Fareed Zakaria on the Immigration Debate

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“Americans are debating the issue of illegal immigration these days. It’s a real problem, but many are veering towards solutions that remind me more of Europe than America. We’re talking about guest-worker programs, deportation, and harsh penalties against immigrants.

Now that’s how many European countries handle their need for extra workers. They keep these people at arm’s length, never hold out the prospect of citizenship, exclude them from community life, and signal in all kinds of ways that these people are not welcome. The result--Europe has large groups of sullen, disaffected, alienated foreign workers who don’t assimilate, feel no attachment or loyalty to their host country, and are ripe for radicalism--even terrorism. You can see the problem on the streets of French cities these days as angry minority youth burn cars and destroy property. Do we really want America to become more like France?

- Fareed Zakaria, in the latest show of ‘Foreign Exchange

My fear is that are we entering a phase of decline that Benjamin Friedman talked about in his book, 'Moral Consequences of Growth'

Related Links:

- Martin Wolf on Unskilled Immigration

- A Summary of the Debate As Seen by NYT.

- Russel Roberts comments NYT piece

- Don Boudreaux asks the question “Are 'Illegal' Immigrants Illegal?”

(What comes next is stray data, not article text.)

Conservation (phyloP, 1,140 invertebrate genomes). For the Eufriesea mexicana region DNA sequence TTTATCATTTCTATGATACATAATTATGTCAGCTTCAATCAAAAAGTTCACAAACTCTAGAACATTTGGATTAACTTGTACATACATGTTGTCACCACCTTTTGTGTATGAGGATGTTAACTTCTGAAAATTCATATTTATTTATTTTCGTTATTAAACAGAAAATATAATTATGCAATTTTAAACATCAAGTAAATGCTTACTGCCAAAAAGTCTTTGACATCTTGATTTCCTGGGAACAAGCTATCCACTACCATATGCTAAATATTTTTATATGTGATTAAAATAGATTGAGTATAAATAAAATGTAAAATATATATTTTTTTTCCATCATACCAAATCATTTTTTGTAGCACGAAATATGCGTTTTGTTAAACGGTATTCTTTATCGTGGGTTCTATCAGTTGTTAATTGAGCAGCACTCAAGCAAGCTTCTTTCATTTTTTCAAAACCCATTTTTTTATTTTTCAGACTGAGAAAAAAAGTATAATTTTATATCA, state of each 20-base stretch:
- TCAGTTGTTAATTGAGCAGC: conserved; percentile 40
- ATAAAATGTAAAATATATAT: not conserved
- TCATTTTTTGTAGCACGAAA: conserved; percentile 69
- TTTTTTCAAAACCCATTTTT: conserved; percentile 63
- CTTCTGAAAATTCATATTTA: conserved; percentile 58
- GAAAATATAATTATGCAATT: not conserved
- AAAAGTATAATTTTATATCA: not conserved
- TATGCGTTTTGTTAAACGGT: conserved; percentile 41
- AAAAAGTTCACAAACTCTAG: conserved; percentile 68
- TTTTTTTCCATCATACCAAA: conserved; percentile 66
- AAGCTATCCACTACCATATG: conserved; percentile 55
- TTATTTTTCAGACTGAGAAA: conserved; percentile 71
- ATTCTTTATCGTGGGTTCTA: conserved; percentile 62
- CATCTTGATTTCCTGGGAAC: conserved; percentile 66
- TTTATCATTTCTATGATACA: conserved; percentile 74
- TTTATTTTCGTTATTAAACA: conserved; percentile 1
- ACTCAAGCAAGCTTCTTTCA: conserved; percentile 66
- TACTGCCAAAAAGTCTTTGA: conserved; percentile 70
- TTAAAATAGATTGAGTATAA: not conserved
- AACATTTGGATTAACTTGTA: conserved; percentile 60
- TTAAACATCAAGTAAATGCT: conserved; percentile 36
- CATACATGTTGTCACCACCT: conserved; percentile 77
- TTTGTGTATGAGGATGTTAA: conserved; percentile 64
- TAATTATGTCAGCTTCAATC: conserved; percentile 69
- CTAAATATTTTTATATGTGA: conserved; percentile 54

- Greg Mankiw on Immigration

- Paul Krugman on Immigration and Bryan Caplan critiques Krugman

- Andrew Samwick’s view on Immigration

- Gary Becker on Illegal Immigration

- Kevin Hasset’s comments on Immigration

- Chris Coyne and Pete Boettke deals with issues raised by Huntington.

- Arnold Kling also raises the broader issues related to immigration

- How does US fertility rate relate to the topic

1 Comment

IIE has an interesting book available on its website;
"Why Does Immigration Divide America? Public Finance and Political Opposition to Open Borders"
Immigration is an issue capable of dividing otherwise like-minded people. Identify a group whose members tend to agree on political issues—liberals, conservatives, isolationists, internationalists, environmentalists, free marketers—and one will tend to find that within the group there is no strong majority opinion about US immigration policy. This important new book examines how public finance shapes individual preferences towards immigration policy in the United States


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This page contains a single entry by Paul published on April 4, 2006 9:00 PM.

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